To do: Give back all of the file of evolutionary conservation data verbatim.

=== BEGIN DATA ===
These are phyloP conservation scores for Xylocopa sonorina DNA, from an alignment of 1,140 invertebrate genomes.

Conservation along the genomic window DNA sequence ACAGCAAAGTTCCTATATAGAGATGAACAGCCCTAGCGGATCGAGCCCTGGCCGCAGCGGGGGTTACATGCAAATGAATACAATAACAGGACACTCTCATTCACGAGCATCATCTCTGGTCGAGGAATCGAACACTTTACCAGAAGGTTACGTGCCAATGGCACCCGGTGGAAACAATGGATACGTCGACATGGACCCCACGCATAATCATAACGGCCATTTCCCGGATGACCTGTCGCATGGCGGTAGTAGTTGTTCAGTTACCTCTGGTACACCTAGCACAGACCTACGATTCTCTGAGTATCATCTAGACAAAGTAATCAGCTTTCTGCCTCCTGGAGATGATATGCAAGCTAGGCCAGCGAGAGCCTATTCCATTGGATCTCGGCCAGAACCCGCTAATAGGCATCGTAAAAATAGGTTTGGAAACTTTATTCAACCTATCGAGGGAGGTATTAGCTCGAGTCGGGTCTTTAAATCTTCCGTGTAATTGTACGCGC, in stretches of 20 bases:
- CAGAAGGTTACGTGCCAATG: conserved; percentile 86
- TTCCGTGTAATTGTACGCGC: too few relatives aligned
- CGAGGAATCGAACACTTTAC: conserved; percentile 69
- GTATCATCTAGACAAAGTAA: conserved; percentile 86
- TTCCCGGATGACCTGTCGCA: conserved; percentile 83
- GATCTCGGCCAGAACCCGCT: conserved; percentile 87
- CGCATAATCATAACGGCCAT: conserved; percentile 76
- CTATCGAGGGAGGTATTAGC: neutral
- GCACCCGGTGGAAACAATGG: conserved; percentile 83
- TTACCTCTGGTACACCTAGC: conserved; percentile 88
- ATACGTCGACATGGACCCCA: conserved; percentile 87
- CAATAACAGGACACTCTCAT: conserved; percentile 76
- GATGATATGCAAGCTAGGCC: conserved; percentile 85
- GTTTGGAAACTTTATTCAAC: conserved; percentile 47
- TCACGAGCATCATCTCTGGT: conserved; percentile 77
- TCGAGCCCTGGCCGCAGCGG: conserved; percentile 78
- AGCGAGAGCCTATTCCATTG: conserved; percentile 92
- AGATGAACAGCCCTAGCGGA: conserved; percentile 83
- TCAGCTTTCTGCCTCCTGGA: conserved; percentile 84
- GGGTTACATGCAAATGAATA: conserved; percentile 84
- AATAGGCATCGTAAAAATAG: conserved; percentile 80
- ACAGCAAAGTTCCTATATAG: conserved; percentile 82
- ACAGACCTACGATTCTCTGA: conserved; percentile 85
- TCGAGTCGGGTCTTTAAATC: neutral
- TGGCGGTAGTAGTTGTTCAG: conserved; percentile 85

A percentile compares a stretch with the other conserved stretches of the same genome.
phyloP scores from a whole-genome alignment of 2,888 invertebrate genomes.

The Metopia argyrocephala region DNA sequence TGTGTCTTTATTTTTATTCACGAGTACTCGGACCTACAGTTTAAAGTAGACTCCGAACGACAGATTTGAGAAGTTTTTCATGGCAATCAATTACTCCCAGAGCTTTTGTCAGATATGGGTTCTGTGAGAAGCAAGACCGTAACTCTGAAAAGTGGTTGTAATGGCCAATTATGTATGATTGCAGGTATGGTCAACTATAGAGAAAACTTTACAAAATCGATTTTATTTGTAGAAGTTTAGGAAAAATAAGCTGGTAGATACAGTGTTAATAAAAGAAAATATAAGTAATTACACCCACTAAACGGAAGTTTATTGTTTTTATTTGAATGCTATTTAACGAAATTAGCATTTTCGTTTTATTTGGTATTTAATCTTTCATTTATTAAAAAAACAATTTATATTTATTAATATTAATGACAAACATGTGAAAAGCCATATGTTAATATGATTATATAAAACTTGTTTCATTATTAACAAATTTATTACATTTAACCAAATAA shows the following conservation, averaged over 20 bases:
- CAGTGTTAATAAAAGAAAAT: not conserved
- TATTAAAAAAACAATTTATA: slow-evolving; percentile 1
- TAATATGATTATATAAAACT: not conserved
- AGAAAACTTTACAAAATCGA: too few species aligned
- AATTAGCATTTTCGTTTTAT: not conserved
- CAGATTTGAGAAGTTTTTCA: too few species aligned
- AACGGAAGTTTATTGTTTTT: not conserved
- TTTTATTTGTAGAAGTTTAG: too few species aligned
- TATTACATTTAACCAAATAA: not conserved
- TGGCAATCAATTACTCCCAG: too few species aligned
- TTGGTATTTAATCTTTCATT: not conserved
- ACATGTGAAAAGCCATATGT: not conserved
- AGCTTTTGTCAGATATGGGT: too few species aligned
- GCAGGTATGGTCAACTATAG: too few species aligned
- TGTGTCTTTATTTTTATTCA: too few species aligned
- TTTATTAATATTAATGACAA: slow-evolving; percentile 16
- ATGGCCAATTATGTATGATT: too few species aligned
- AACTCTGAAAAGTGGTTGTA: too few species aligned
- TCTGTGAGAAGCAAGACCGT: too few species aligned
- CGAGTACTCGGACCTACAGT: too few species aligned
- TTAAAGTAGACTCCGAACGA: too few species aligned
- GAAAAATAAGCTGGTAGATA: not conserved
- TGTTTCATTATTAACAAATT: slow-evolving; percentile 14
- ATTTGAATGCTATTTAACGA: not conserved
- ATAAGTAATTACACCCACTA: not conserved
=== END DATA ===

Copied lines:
These are phyloP conservation scores for Xylocopa sonorina DNA, from an alignment of 1,140 invertebrate genomes.

Conservation along the genomic window DNA sequence ACAGCAAAGTTCCTATATAGAGATGAACAGCCCTAGCGGATCGAGCCCTGGCCGCAGCGGGGGTTACATGCAAATGAATACAATAACAGGACACTCTCATTCACGAGCATCATCTCTGGTCGAGGAATCGAACACTTTACCAGAAGGTTACGTGCCAATGGCACCCGGTGGAAACAATGGATACGTCGACATGGACCCCACGCATAATCATAACGGCCATTTCCCGGATGACCTGTCGCATGGCGGTAGTAGTTGTTCAGTTACCTCTGGTACACCTAGCACAGACCTACGATTCTCTGAGTATCATCTAGACAAAGTAATCAGCTTTCTGCCTCCTGGAGATGATATGCAAGCTAGGCCAGCGAGAGCCTATTCCATTGGATCTCGGCCAGAACCCGCTAATAGGCATCGTAAAAATAGGTTTGGAAACTTTATTCAACCTATCGAGGGAGGTATTAGCTCGAGTCGGGTCTTTAAATCTTCCGTGTAATTGTACGCGC, in stretches of 20 bases:
- CAGAAGGTTACGTGCCAATG: conserved; percentile 86
- TTCCGTGTAATTGTACGCGC: too few relatives aligned
- CGAGGAATCGAACACTTTAC: conserved; percentile 69
- GTATCATCTAGACAAAGTAA: conserved; percentile 86
- TTCCCGGATGACCTGTCGCA: conserved; percentile 83
- GATCTCGGCCAGAACCCGCT: conserved; percentile 87
- CGCATAATCATAACGGCCAT: conserved; percentile 76
- CTATCGAGGGAGGTATTAGC: neutral
- GCACCCGGTGGAAACAATGG: conserved; percentile 83
- TTACCTCTGGTACACCTAGC: conserved; percentile 88
- ATACGTCGACATGGACCCCA: conserved; percentile 87
- CAATAACAGGACACTCTCAT: conserved; percentile 76
- GATGATATGCAAGCTAGGCC: conserved; percentile 85
- GTTTGGAAACTTTATTCAAC: conserved; percentile 47
- TCACGAGCATCATCTCTGGT: conserved; percentile 77
- TCGAGCCCTGGCCGCAGCGG: conserved; percentile 78
- AGCGAGAGCCTATTCCATTG: conserved; percentile 92
- AGATGAACAGCCCTAGCGGA: conserved; percentile 83
- TCAGCTTTCTGCCTCCTGGA: conserved; percentile 84
- GGGTTACATGCAAATGAATA: conserved; percentile 84
- AATAGGCATCGTAAAAATAG: conserved; percentile 80
- ACAGCAAAGTTCCTATATAG: conserved; percentile 82
- ACAGACCTACGATTCTCTGA: conserved; percentile 85
- TCGAGTCGGGTCTTTAAATC: neutral
- TGGCGGTAGTAGTTGTTCAG: conserved; percentile 85

A percentile compares a stretch with the other conserved stretches of the same genome.
phyloP scores from a whole-genome alignment of 2,888 invertebrate genomes.

The Metopia argyrocephala region DNA sequence TGTGTCTTTATTTTTATTCACGAGTACTCGGACCTACAGTTTAAAGTAGACTCCGAACGACAGATTTGAGAAGTTTTTCATGGCAATCAATTACTCCCAGAGCTTTTGTCAGATATGGGTTCTGTGAGAAGCAAGACCGTAACTCTGAAAAGTGGTTGTAATGGCCAATTATGTATGATTGCAGGTATGGTCAACTATAGAGAAAACTTTACAAAATCGATTTTATTTGTAGAAGTTTAGGAAAAATAAGCTGGTAGATACAGTGTTAATAAAAGAAAATATAAGTAATTACACCCACTAAACGGAAGTTTATTGTTTTTATTTGAATGCTATTTAACGAAATTAGCATTTTCGTTTTATTTGGTATTTAATCTTTCATTTATTAAAAAAACAATTTATATTTATTAATATTAATGACAAACATGTGAAAAGCCATATGTTAATATGATTATATAAAACTTGTTTCATTATTAACAAATTTATTACATTTAACCAAATAA shows the following conservation, averaged over 20 bases:
- CAGTGTTAATAAAAGAAAAT: not conserved
- TATTAAAAAAACAATTTATA: slow-evolving; percentile 1
- TAATATGATTATATAAAACT: not conserved
- AGAAAACTTTACAAAATCGA: too few species aligned
- AATTAGCATTTTCGTTTTAT: not conserved
- CAGATTTGAGAAGTTTTTCA: too few species aligned
- AACGGAAGTTTATTGTTTTT: not conserved
- TTTTATTTGTAGAAGTTTAG: too few species aligned
- TATTACATTTAACCAAATAA: not conserved
- TGGCAATCAATTACTCCCAG: too few species aligned
- TTGGTATTTAATCTTTCATT: not conserved
- ACATGTGAAAAGCCATATGT: not conserved
- AGCTTTTGTCAGATATGGGT: too few species aligned
- GCAGGTATGGTCAACTATAG: too few species aligned
- TGTGTCTTTATTTTTATTCA: too few species aligned
- TTTATTAATATTAATGACAA: slow-evolving; percentile 16
- ATGGCCAATTATGTATGATT: too few species aligned
- AACTCTGAAAAGTGGTTGTA: too few species aligned
- TCTGTGAGAAGCAAGACCGT: too few species aligned
- CGAGTACTCGGACCTACAGT: too few species aligned
- TTAAAGTAGACTCCGAACGA: too few species aligned
- GAAAAATAAGCTGGTAGATA: not conserved
- TGTTTCATTATTAACAAATT: slow-evolving; percentile 14
- ATTTGAATGCTATTTAACGA: not conserved
- ATAAGTAATTACACCCACTA: not conserved